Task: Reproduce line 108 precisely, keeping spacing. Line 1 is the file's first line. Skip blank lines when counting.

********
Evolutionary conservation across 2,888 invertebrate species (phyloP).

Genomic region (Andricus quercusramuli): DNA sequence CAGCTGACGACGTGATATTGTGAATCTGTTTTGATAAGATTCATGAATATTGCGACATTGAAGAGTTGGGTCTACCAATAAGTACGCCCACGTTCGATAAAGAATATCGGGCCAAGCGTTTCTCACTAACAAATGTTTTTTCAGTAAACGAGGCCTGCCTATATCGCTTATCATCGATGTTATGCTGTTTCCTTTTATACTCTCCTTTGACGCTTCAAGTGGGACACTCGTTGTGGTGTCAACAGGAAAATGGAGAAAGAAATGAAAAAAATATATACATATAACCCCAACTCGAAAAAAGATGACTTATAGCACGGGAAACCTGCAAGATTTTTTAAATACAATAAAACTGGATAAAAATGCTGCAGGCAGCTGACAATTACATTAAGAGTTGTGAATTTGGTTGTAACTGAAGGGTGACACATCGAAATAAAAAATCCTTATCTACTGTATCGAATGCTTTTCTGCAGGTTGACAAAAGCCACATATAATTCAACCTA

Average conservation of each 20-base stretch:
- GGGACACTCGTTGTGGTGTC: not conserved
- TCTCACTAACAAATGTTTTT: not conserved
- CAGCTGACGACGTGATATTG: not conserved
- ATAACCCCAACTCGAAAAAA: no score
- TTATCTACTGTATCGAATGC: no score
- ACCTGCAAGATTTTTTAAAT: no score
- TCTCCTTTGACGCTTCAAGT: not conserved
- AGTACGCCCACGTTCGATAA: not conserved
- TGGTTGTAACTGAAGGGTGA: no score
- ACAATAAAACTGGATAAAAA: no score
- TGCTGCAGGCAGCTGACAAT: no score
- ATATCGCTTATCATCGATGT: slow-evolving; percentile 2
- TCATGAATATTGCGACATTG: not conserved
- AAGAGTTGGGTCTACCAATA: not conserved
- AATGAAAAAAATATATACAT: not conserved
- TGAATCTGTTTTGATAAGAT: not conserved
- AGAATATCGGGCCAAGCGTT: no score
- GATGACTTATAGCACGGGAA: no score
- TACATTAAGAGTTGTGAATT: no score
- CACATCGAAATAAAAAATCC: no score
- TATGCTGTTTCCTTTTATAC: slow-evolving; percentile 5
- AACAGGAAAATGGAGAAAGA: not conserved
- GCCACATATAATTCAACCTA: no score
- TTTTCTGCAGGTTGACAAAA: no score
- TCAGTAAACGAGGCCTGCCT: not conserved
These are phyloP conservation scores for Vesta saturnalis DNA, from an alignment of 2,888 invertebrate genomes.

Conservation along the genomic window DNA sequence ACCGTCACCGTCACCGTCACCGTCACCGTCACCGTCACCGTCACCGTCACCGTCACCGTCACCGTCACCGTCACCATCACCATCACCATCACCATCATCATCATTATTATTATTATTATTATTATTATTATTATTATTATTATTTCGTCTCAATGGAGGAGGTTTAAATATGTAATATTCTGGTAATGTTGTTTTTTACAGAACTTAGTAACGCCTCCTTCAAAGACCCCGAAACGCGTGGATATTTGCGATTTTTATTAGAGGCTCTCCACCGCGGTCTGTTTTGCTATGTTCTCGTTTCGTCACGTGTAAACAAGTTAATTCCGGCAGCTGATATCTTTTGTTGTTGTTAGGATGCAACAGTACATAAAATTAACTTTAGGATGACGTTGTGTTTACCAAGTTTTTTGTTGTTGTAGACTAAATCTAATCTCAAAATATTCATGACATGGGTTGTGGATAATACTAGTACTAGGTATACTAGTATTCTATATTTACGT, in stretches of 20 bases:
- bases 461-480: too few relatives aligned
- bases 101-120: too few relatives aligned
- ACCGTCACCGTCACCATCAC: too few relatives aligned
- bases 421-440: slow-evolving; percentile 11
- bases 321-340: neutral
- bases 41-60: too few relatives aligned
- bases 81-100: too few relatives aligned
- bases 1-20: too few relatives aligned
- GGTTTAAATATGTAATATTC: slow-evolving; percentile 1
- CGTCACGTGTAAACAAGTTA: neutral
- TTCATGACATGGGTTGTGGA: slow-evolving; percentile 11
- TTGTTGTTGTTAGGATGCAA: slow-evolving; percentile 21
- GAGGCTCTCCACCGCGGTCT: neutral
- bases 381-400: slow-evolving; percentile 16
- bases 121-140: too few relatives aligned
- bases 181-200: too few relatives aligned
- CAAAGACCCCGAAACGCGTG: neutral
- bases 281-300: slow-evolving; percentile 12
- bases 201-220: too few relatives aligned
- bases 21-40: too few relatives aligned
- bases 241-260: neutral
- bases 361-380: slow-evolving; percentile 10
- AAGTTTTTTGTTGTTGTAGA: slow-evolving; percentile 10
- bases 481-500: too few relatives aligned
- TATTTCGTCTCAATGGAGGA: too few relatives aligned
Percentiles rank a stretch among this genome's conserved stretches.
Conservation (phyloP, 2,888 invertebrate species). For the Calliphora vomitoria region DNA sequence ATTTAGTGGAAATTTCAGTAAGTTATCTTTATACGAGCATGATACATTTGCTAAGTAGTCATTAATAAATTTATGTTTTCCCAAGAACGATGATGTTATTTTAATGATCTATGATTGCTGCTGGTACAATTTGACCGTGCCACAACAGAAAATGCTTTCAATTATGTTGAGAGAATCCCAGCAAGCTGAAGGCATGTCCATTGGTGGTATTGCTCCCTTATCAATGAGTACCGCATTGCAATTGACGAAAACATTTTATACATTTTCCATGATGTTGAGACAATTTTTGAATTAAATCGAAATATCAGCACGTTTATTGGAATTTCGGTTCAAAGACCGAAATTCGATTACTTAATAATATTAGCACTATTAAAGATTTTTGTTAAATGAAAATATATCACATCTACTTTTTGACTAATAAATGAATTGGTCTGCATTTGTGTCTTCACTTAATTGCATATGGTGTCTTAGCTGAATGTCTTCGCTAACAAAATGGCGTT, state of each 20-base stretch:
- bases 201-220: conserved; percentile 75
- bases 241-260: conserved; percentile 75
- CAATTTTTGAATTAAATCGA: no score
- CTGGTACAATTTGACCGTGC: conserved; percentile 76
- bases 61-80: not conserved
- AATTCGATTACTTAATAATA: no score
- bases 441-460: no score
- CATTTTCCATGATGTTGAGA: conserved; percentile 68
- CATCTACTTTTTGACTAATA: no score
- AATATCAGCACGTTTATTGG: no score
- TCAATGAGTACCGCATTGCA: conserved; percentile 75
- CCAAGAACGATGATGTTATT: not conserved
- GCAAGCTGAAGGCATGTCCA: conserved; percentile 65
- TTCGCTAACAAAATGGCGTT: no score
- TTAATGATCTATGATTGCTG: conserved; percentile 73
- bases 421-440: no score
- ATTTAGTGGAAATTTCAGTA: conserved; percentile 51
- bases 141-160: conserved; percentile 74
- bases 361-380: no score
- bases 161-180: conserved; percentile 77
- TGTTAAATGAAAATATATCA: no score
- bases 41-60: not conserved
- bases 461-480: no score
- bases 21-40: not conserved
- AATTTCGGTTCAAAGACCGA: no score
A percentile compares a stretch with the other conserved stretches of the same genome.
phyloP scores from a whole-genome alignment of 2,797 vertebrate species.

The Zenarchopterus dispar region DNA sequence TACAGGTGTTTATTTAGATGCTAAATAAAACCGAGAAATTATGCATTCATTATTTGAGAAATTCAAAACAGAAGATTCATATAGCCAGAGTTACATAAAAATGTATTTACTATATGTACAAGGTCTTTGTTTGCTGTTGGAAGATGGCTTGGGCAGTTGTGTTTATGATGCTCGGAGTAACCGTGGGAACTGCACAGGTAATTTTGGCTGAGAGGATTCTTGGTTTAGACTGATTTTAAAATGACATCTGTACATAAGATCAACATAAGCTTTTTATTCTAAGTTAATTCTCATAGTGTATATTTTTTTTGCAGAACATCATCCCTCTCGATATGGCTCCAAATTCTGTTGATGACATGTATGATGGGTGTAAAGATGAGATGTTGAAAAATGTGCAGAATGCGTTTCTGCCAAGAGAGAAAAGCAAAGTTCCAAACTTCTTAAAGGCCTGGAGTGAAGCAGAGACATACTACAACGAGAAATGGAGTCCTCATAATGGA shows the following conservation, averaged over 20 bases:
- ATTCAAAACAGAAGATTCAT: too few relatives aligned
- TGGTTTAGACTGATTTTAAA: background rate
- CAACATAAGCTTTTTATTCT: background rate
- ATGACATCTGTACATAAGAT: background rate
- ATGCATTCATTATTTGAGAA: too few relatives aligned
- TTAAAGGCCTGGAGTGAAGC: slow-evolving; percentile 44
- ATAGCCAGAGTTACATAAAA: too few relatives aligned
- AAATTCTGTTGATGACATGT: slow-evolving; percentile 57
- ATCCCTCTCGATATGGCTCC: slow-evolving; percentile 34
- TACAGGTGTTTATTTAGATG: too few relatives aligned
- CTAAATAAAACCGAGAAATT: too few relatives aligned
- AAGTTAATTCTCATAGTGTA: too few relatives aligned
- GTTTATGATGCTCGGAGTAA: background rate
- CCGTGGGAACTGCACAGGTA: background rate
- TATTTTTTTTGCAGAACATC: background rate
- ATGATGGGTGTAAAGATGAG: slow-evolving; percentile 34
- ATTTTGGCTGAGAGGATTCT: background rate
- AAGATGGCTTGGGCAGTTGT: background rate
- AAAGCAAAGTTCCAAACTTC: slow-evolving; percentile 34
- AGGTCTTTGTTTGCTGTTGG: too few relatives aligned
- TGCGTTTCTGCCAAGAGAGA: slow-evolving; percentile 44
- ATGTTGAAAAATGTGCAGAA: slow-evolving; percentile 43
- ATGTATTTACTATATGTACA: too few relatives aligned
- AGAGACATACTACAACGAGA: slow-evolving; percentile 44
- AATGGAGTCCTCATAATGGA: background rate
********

- ATGTATTTACTATATGTACA: too few relatives aligned